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Sarah McLeod, the CEO steering the regeneration of Wentworth Woodhouse in Rotherham, arguably the UK’s greatest heritage restoration challenge of a generation, has been awarded an OBE for her services to the heritage sector. She was one of over 1,000 people recognised for their service and achievements in the King’s Birthday Honours list, released on June 15.

“I am honoured and so proud to receive an OBE for my work. I feel incredibly lucky to work in heritage and am very grateful to everyone who has given me opportunities and supported me throughout my career,” said Sarah. “For me, this award represents the hard work of everyone who works to protect and restore our historic places.”

Sarah joined Wentworth Woodhouse Preservation Trust as CEO in May 2017 after having to be persuaded to apply as “I didn’t think I knew enough about country houses.” It was, she says, both the biggest challenge, and the biggest risk, she had ever undertaken. Weeks earlier, the Trust, spearheaded by Dame Julie Kenny DBE DL, had bought the dilapidated Grade I listed Georgian country house in Rotherham for £7m. The task ahead was described in the sector as the ‘UK’s greatest heritage restoration challenge of a generation’. The estimated cost was £130 million and every penny needed to be raised over the coming decades.

The Georgian architectural masterpiece was crumbling. There were numerous buckets to catch rain pouring in through the vast roofs. Sarah McLeod had five staff, one phone line, no internet connection and one ancient vacuum cleaner to work with. The Trust’s vision was not only to restore the house and create a lasting legacy for the people of South Yorkshire, but to transform it into the UK’s most accessible heritage attraction, where all abilities, backgrounds and ages would feel welcome.

Seven years on, the plan is working. The house is boosting the region’s economy, providing jobs, nurturing skills and enabling local people to participate in new creative and cultural activities. Sarah McLeod has developed and guided the Wentworth Woodhouse Preservation Trust from a start-up to a busy trading business now turning over £3.5m a year and growing, and has successfully raised funding for, and delivered, almost £30m of capital works. She also spearheaded and launched both the Trust’s overarching Masterplan and its Cultural Strategy, creating over 100 new paid jobs and over 300 volunteer roles. During this period WWPT has won numerous awards and gained a reputation as an exemplary project for engagement, inclusion and cultural innovation.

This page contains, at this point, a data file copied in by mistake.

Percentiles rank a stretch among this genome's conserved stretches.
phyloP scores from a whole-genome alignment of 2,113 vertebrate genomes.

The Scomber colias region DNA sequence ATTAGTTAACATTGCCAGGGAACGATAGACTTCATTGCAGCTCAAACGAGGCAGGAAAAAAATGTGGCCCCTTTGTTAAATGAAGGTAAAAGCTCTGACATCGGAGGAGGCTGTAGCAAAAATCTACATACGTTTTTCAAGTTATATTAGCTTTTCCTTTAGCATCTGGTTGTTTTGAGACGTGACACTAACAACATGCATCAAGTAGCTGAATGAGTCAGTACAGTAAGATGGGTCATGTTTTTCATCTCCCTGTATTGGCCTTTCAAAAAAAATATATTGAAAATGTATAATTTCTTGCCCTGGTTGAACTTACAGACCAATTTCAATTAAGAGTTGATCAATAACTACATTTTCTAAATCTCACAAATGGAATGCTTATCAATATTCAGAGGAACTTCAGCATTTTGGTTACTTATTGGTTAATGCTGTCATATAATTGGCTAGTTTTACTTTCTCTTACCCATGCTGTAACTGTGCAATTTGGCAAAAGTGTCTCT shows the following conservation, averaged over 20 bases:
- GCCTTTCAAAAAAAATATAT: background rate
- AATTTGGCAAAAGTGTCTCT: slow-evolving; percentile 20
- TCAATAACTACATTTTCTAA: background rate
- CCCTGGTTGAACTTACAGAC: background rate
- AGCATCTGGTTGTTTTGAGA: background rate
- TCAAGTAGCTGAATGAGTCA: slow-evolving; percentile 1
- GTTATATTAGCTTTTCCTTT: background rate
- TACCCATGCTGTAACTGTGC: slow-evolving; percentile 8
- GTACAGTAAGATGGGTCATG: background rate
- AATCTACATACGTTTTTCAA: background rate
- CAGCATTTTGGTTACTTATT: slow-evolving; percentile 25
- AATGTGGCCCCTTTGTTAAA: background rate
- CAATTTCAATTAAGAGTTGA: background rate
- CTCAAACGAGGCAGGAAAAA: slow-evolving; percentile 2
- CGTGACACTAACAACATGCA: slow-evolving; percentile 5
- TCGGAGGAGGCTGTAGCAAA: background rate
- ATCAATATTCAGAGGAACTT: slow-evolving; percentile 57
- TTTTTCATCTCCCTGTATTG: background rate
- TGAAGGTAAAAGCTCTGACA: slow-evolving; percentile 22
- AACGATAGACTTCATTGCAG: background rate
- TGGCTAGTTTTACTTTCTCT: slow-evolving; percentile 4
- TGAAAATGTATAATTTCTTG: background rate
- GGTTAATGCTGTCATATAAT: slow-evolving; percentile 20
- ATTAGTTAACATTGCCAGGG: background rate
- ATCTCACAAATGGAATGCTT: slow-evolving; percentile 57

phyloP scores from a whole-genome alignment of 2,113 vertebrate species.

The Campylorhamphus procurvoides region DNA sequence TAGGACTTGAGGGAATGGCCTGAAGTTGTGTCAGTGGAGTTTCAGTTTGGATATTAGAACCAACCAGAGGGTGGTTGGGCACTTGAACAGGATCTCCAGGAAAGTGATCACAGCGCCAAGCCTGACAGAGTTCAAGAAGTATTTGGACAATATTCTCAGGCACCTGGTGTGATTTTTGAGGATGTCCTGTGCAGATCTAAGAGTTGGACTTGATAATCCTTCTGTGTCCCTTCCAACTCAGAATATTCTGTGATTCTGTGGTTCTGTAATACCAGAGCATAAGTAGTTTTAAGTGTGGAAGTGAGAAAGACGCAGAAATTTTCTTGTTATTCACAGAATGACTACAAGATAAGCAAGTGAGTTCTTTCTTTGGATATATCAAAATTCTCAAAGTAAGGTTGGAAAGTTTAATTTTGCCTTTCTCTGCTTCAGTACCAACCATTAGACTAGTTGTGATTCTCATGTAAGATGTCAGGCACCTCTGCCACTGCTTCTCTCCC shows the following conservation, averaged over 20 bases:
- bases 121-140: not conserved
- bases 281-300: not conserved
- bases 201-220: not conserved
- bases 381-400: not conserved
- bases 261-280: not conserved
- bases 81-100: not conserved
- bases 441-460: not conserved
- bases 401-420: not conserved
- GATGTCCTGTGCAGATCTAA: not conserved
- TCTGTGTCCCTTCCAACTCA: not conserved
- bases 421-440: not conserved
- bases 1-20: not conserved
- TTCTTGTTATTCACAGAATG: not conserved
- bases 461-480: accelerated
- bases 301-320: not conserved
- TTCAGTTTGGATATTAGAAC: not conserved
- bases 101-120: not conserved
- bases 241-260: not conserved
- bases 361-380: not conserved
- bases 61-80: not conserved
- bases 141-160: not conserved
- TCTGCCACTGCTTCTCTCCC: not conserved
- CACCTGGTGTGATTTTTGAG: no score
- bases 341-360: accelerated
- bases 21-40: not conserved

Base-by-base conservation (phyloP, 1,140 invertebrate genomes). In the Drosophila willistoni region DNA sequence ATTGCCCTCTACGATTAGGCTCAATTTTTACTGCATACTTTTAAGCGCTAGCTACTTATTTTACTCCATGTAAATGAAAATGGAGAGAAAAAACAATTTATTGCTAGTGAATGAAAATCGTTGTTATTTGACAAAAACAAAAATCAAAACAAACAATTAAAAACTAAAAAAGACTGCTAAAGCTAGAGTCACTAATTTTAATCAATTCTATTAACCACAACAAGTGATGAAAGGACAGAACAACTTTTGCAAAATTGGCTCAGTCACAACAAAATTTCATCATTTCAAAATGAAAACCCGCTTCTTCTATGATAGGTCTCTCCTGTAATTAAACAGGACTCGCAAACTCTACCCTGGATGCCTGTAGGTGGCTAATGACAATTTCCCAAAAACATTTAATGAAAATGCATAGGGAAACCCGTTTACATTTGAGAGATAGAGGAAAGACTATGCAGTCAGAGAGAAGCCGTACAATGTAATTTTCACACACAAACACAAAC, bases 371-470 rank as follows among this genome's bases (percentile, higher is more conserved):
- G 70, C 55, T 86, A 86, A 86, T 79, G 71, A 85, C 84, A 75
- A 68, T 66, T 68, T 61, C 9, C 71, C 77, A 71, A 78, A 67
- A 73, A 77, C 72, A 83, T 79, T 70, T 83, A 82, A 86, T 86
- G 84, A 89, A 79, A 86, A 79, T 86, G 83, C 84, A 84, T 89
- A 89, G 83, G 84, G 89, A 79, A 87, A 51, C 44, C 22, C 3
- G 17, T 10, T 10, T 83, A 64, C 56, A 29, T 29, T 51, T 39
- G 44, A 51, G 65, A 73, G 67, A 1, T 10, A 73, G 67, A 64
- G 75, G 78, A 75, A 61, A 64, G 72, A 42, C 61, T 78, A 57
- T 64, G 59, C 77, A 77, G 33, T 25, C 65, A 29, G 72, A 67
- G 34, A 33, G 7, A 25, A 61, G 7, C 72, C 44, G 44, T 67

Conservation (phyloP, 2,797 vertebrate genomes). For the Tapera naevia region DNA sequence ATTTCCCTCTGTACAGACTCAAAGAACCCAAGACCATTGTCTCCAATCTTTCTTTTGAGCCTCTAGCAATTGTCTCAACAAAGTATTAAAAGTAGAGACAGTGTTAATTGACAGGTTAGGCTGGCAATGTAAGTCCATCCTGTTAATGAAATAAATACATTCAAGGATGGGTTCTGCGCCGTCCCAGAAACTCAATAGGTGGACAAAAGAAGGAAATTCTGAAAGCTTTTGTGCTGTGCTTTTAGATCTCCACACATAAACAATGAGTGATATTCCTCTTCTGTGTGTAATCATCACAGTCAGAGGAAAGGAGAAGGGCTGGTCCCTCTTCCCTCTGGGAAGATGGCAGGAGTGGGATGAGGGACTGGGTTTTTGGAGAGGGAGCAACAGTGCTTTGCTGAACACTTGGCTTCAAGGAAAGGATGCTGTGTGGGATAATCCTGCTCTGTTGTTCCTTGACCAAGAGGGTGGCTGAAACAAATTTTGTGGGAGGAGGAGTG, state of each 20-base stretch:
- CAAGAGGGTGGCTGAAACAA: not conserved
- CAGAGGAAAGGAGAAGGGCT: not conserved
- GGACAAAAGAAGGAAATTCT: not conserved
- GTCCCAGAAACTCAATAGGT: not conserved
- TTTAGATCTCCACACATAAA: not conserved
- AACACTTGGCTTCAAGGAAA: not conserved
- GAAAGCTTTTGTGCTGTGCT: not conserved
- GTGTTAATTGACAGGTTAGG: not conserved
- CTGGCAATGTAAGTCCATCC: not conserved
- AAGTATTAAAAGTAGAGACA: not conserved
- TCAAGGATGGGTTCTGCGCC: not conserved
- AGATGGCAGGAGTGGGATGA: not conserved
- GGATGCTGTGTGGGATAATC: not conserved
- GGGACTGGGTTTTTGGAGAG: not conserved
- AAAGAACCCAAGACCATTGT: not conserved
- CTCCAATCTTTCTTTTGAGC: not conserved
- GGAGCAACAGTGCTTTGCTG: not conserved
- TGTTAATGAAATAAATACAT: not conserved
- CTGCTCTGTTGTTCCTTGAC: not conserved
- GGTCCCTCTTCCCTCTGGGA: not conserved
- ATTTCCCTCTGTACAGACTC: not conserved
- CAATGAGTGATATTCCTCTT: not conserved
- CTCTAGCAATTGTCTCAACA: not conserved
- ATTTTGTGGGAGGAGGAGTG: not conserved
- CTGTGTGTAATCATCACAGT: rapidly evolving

“I’m so glad I took on the challenge,” says Sarah. “Wentworth Woodhouse is so much more than a restoration project; We are creating something really special, and my role has allowed me, and the people I work with, to be really creative and innovative in our thinking. We do things differently to other country houses and we are very proud of that.”

Sarah came well-equipped with a wealth of experience gained from her role as CEO of the Arkwright Society, located at Cromford Mills within the Derwent Valley Mills World Heritage Site, which snakes 15 miles through Derbyshire along the course of the River Derwent. The historic mills at Cromford include B18, the world’s first ‘modern factory’ which played a leading role in the Industrial Revolution. 

During her seven-year tenure as CEO, she raised over £10 million for projects across the estate and restructured and modernised the organisation to aid financial sustainability. She led a £7 million project to provide 8,000sq ft of workspaces for creative industries and a new visitor centre in the largest building on the site, B17. The project opened in March 2016 and won the EU Europa Nostra Award for Cultural Heritage Conservation 2017.

Sarah had joined The Arkwright Society in 2001 as an administrator for their Heritage Lottery Fund (now known as the National Lottery Heritage Fund) project and rose to Chief Executive within nine years. Her commitment to the NLHF remains strong. She now sits on its Northern Committee, assisting with decisions on grant-giving for applications seeking £250,000 to £5m.

Her career also includes three years as the Founding Chair of the Heritage Trust Network, the UK’s umbrella organisation which connects not-for-profits rescuing and managing historic buildings and places. And for the last 12 years, Sarah has been an active course contributor to the MSc in Building History at Cambridge University, a role she particularly enjoys. After 23 years at the helm in heritage, she is passionate about the sector’s role as saviour and protector of historic places and the career opportunities it presents to people of all ages.

“When you work in heritage regeneration, you have a duty to treat our history with absolute respect and integrity, telling stories of the past whilst giving these wonderful buildings new purpose, and connecting them to current and future generations,” she commented. “I encourage anyone to consider working in what I know is a very supportive sector, one in which people share their knowledge, expertise and information with generosity of spirit.”